"Ah, you say the right thing!" said Morris, greatly to the gratification of Mrs. Penniman, who prided herself on always saying the right thing.
He regarded its complications as more curious than edifying, and he had an idea of the beauty of REASON, which was, on the whole, meagrely gratified by what he observed in his female patients.
Mrs. Penniman was indeed inconsistent, for at this news she gave a little jump of gratification.
It would have gratified him to tell her that she was a fantastic old woman, and that he should like to put her into an omnibus and send her home.
She was not gratified, however, when, in coming back to her niece’s room before breakfast, she found that Catherine had risen and was preparing herself for this meal.
It gratified Mrs. Penniman to be able to feel conscientiously that this scene virtually removed the interdict which Catherine had placed upon her further communion with Morris Townsend.
On the morrow this expectation was less unreasonable; but it was not gratified by the reappearance of the young man.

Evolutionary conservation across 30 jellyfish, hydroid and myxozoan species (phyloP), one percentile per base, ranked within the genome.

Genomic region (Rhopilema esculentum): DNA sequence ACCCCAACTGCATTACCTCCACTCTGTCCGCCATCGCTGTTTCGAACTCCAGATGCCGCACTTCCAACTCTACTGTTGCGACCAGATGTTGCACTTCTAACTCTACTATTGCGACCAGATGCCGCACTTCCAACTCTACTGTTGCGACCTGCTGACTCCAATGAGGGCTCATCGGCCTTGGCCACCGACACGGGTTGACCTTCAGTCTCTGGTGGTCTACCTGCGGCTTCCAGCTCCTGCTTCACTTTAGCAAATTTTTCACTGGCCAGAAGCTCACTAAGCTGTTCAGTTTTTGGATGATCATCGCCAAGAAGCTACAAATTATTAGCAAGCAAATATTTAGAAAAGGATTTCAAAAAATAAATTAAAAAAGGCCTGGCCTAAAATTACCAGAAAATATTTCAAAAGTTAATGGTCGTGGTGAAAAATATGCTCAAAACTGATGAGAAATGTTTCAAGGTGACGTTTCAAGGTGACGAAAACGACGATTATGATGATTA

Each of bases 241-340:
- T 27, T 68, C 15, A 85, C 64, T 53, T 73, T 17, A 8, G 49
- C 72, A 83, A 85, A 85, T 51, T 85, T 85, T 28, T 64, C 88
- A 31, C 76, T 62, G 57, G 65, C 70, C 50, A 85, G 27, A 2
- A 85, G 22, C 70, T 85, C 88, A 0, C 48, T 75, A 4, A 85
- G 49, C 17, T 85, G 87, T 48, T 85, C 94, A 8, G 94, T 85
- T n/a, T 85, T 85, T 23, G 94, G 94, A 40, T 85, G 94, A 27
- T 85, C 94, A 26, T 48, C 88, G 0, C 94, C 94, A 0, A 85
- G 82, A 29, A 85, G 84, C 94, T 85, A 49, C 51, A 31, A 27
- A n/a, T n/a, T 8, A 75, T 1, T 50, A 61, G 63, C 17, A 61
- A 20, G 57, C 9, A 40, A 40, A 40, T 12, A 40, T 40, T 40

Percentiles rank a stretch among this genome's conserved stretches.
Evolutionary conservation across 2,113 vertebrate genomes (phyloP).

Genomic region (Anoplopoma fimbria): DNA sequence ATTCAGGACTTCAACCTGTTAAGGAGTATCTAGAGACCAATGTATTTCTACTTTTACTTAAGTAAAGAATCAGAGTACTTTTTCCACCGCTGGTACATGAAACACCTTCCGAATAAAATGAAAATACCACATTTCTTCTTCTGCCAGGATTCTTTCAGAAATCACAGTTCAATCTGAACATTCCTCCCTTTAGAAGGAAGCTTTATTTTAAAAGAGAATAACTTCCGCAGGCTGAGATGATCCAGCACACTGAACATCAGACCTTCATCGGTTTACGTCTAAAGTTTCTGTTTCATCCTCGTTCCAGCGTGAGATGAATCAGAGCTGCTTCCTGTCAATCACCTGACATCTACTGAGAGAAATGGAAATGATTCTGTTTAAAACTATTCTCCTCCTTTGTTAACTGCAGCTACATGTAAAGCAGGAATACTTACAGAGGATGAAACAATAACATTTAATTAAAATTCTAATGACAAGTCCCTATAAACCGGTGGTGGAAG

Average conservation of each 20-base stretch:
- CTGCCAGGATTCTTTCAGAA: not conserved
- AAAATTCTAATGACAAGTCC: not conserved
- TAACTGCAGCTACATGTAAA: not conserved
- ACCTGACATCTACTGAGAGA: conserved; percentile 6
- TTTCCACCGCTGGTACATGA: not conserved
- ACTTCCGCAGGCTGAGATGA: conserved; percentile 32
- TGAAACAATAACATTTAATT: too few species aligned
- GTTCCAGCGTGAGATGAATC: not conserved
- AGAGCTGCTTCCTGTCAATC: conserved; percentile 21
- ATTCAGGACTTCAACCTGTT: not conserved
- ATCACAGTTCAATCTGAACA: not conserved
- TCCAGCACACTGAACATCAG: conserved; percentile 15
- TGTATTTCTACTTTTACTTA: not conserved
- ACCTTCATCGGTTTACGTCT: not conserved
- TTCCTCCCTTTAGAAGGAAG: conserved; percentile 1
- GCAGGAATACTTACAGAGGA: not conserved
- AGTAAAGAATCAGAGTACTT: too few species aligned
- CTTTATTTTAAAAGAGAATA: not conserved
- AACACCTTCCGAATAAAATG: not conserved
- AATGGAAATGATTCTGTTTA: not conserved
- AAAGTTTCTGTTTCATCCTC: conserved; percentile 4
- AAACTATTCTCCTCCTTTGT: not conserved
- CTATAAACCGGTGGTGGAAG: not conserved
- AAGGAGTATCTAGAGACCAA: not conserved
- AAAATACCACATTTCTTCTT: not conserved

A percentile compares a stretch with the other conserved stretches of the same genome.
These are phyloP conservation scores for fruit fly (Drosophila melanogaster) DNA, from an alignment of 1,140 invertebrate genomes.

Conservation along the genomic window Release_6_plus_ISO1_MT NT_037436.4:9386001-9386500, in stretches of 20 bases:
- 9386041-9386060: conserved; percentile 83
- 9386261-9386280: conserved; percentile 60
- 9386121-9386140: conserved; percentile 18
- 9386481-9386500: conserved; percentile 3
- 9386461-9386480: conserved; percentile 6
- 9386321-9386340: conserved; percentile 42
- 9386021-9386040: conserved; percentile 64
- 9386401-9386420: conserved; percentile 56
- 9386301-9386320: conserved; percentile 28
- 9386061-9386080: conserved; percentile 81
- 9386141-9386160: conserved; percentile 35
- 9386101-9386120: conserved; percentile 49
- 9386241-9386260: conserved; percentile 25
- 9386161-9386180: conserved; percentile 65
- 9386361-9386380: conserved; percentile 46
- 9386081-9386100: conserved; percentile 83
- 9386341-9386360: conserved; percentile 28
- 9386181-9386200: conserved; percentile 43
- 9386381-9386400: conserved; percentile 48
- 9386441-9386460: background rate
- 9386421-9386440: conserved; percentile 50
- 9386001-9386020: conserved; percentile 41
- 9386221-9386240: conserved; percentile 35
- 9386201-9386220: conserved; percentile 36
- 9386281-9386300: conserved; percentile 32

It was in these terms that Mrs. Penniman depicted to herself her niece’s errand, which, viewed in this light, gratified her sense of the picturesque only a shade less strongly than the idea of a clandestine marriage.
Catherine had very little to tell, and she had no talent for sketching; but before he went she had confided to him that she had a secret passion for the theatre, which had been but scantily gratified, and a taste for operatic music—that of Bellini and Donizetti, in especial (it must be remembered in extenuation of this primitive young woman that she held these opinions in an age of general darkness)—which she rarely had an occasion to hear, except on the hand-organ.
I certainly don’t flatter myself I gratify you."
There are no more uses of "gratification" in the book.